Judy Heumann’s Legacy Lives On

Heumann’s advocacy spirit was ignited by her parents, who fought for her access to quality education. That spirit became her advocacy voice as she gained awareness of the greater disabled experience alongside other young adults with disabilities while spending summers at Camp Jened. The 2020 Oscar-nominated documentary Crip Camp features Camp Jened campers, Heumann and other campers who she would work alongside as disability rights activists throughout her life. 

Heumann spoke out against discrimination and exclusion when she was once again deemed a fire hazard when she applied for a teaching position with the New York City Board of Education.  The court ruled in her favor, and she became the first teacher in the state of New York who was a wheelchair user. 

Heumann’s fights led to wins for many others besides herself. She spoke out against injustices in access to employment, education, and community living and was not afraid to put her voice and body on the line to make change happen. Her domestic disability rights policy work on the Individuals with Disabilities Education Act, Section 504 of the Rehabilitation Act of 1973 work on the Individuals with Disabilities Education Act, and internationally in her work with the World Bank and the US State Department changed how others viewed people with disabilities and drafted a policy that impacted their lives. 

Her legacy lives on in global disability policy and in the hearts of those who knew and knew of her. Members of Georgia’s disability community shared their memories of Heumann and what she meant to them.

Kayla Rodriguez, Former Georgia Council on Developmental Disabilities (GCDD) Intern and Disability Advocate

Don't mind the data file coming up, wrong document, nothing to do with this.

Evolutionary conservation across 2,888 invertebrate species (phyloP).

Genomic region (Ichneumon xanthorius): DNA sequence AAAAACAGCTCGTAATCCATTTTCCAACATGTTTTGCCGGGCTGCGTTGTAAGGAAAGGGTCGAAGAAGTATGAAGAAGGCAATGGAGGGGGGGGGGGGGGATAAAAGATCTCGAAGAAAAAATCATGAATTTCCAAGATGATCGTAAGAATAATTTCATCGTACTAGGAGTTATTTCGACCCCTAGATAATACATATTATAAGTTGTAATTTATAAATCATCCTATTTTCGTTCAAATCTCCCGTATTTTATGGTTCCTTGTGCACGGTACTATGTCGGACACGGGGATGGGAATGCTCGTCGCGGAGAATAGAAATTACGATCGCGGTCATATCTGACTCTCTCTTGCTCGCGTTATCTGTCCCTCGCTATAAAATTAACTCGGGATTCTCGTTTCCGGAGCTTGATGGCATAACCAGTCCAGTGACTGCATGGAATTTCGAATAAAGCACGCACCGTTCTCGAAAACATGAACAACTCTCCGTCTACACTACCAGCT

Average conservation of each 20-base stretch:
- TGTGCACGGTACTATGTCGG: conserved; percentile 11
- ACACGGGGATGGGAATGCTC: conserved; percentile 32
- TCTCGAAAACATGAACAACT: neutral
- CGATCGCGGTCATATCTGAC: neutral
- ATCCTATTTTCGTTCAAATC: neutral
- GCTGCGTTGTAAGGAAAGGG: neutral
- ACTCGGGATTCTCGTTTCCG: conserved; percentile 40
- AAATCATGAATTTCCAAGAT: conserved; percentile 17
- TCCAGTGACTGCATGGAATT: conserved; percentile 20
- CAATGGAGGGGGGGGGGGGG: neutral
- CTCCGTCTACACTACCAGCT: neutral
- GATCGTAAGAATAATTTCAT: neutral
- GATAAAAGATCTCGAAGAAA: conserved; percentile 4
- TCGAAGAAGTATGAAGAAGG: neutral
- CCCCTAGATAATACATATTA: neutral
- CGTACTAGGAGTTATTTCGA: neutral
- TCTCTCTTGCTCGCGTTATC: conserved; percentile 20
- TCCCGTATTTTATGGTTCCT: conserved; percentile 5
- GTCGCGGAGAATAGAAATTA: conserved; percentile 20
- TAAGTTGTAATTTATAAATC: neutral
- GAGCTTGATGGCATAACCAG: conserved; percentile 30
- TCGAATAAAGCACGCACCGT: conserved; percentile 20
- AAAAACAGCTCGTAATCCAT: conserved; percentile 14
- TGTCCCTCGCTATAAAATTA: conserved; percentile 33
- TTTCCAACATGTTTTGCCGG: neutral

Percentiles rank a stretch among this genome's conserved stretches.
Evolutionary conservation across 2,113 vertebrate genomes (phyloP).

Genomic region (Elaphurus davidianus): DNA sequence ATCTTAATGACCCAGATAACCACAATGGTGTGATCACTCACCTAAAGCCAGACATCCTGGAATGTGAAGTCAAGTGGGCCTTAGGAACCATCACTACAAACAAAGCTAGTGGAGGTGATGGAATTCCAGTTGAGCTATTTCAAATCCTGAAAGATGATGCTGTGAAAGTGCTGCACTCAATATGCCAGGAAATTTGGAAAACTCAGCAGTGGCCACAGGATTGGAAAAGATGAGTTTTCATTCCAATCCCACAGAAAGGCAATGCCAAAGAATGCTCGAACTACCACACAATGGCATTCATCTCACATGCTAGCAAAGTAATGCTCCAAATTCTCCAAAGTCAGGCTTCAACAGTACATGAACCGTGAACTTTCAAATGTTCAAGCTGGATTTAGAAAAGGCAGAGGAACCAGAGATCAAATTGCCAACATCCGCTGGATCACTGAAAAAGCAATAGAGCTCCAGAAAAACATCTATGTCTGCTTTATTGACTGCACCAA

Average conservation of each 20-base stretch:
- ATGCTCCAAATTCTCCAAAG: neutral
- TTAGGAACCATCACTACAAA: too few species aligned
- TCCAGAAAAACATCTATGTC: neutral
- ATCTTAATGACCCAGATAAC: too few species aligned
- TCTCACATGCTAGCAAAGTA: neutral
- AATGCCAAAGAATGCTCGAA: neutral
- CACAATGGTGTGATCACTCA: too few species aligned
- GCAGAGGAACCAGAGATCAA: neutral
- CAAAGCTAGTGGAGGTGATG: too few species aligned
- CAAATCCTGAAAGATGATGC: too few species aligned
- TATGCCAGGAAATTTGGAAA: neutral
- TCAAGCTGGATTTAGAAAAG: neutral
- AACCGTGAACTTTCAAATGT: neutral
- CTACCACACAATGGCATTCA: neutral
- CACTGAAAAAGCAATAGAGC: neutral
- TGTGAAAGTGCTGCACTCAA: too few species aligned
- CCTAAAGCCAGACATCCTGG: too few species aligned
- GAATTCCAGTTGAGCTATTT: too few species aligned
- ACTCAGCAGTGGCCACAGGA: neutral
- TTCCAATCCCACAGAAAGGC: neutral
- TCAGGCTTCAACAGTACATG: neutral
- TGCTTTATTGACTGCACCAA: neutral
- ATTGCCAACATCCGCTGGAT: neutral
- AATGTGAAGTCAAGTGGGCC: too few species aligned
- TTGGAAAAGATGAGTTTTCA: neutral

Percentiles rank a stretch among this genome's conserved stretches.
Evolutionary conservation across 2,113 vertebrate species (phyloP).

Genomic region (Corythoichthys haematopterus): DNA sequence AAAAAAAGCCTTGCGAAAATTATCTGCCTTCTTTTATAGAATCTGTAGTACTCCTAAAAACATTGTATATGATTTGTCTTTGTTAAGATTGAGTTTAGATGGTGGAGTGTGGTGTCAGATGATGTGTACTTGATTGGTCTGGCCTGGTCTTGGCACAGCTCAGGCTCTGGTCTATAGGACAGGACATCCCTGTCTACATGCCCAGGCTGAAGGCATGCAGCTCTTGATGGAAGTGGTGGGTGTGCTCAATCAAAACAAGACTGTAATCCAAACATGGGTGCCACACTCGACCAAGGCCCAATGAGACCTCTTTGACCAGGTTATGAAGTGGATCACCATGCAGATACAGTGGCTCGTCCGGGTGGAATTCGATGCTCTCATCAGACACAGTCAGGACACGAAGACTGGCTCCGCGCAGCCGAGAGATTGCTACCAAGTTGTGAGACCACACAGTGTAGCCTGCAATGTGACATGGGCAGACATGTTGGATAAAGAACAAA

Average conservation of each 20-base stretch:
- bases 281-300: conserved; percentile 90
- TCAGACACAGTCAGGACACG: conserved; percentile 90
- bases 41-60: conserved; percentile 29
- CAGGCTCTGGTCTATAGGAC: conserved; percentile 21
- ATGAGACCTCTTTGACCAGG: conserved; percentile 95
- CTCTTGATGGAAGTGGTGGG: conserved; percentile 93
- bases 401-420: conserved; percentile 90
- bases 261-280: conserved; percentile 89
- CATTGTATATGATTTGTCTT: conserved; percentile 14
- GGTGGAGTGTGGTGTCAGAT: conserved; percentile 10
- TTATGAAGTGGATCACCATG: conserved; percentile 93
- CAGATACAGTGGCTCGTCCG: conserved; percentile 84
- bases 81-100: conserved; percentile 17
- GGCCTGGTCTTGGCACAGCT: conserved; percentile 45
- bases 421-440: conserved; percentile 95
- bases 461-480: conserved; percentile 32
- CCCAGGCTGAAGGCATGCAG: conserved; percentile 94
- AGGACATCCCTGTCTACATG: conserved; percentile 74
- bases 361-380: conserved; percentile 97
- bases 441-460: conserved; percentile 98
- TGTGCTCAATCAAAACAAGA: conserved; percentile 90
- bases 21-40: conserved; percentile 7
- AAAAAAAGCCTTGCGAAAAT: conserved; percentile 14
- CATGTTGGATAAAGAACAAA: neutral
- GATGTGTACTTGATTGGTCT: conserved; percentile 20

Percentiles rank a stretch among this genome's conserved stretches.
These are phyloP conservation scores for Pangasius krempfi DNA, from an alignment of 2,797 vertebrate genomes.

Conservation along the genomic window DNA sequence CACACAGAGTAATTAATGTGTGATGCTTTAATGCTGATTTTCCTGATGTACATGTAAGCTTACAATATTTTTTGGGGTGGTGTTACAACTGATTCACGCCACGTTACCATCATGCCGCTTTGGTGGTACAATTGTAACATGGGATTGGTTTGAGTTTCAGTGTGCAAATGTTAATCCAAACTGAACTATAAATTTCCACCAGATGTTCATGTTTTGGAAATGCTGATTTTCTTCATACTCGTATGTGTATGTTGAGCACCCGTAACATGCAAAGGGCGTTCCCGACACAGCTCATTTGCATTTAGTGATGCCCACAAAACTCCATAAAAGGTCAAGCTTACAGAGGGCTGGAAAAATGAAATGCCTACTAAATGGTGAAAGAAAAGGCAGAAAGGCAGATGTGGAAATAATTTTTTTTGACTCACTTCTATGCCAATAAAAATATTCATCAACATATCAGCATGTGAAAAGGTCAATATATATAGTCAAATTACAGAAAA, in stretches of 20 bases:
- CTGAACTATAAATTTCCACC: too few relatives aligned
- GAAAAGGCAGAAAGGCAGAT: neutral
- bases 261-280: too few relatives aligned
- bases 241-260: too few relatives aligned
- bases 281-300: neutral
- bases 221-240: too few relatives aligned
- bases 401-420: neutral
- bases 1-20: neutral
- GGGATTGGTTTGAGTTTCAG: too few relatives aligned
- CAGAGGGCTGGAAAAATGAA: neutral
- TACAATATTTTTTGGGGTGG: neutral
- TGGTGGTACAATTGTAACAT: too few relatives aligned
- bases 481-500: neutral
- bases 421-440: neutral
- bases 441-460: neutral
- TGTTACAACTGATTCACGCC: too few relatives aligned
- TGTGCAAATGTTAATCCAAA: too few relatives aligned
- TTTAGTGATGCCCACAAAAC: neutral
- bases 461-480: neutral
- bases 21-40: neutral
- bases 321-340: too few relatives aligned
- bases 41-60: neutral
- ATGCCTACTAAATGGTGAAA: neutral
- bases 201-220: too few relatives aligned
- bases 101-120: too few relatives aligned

Judy Heumman was the definition of a trailblazer. She was often called the mother of the disability rights movement and for a good reason. She and many others created the disability rights movement as we know it today, and the movement wouldn’t have been the same without her contributions. I was lucky to meet Judy back in October 2019 when I was an intern for GCDD. Judy will surely be missed, and we will continue the disability rights movement in her honor.

Brittany Curry Graphic Facilitator and owner of Inky Brittany 

She made people listen to the ones who were usually skipped over and never counted, the ones who were usually dismissed, and whose voices were not seen as very important. Judy made it known that everyone’s voice and contribution is important, in the smallest and largest of ways. And how much better the world is when we slow down to take the time to count each one. She laid the bricks we are walking and rolling on today, and her impact will forever be present.

I created this of Judy on her birthday in 2020. 


Carol Britton Laws, Associate Clinical Professor; Destination Dawgs Inclusive Education at UGA, Director

Judy came to speak to my Disability Issues in Childhood and Adolescence class in October 2019.  One of my students noted:

“Her talk made me realize how much one person can make a difference in our society. If it was not for Judy’s story and her constant fight for her own rights and the rights of others, we would not have a lot of the legislation that solidifies the rights of those with disabilities that we have today. This will encourage me in the future to make impacts where I can and continue to fight for the rights of those around me and that even though I am only one person, I can still make a positive change in our society.”